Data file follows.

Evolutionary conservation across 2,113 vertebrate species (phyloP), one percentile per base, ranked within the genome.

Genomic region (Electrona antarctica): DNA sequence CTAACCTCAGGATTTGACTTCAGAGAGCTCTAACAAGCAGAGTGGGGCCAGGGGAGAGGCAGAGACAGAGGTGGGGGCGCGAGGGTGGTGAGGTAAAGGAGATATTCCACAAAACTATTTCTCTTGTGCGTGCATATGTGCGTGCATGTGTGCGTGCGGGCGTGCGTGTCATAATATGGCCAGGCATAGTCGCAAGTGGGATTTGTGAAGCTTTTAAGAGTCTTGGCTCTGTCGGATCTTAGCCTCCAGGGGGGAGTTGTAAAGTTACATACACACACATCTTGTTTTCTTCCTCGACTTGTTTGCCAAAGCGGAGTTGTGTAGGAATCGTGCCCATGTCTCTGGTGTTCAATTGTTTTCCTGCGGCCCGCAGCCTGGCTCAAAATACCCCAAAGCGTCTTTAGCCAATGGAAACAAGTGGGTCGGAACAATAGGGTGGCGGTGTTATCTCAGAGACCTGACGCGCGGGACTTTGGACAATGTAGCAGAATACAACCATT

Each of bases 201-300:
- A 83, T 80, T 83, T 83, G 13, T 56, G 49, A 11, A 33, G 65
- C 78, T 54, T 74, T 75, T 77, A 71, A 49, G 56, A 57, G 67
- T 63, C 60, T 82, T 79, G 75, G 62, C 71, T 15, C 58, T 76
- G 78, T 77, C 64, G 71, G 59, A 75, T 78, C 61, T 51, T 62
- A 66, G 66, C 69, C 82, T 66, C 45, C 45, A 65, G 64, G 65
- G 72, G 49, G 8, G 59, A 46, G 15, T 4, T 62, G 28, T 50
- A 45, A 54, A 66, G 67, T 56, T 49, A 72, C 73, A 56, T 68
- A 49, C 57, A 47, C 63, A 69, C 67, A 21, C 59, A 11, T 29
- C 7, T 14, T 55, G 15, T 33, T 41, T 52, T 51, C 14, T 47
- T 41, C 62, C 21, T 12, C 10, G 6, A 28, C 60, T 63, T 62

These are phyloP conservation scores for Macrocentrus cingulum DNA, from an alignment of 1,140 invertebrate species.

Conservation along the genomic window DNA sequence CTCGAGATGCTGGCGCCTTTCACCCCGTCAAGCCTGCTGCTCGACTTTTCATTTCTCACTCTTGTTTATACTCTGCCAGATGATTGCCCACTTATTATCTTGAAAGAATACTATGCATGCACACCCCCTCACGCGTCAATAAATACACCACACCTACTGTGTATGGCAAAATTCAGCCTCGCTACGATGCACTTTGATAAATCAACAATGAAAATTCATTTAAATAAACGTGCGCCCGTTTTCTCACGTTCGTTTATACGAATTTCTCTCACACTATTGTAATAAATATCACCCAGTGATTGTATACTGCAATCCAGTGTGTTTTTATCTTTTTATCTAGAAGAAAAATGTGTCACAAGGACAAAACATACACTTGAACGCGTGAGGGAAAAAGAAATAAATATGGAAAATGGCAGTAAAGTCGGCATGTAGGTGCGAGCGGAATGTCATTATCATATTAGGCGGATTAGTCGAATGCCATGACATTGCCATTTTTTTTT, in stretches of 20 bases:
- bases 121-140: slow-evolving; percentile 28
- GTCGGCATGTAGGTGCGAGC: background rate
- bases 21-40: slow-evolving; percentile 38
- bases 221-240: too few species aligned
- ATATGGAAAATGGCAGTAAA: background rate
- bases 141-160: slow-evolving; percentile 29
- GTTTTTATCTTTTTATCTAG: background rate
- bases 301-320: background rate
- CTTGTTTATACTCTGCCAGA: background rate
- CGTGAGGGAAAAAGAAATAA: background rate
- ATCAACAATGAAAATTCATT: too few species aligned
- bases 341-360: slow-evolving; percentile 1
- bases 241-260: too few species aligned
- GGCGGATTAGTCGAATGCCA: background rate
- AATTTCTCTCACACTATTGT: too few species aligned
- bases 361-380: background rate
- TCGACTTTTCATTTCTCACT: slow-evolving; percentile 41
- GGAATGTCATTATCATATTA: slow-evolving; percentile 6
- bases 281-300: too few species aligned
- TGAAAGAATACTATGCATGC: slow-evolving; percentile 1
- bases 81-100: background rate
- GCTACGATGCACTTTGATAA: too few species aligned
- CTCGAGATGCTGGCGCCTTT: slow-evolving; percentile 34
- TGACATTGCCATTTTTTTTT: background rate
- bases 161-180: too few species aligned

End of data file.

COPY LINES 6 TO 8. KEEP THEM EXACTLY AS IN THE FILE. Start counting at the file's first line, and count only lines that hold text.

- T 63, C 60, T 82, T 79, G 75, G 62, C 71, T 15, C 58, T 76
- G 78, T 77, C 64, G 71, G 59, A 75, T 78, C 61, T 51, T 62
- A 66, G 66, C 69, C 82, T 66, C 45, C 45, A 65, G 64, G 65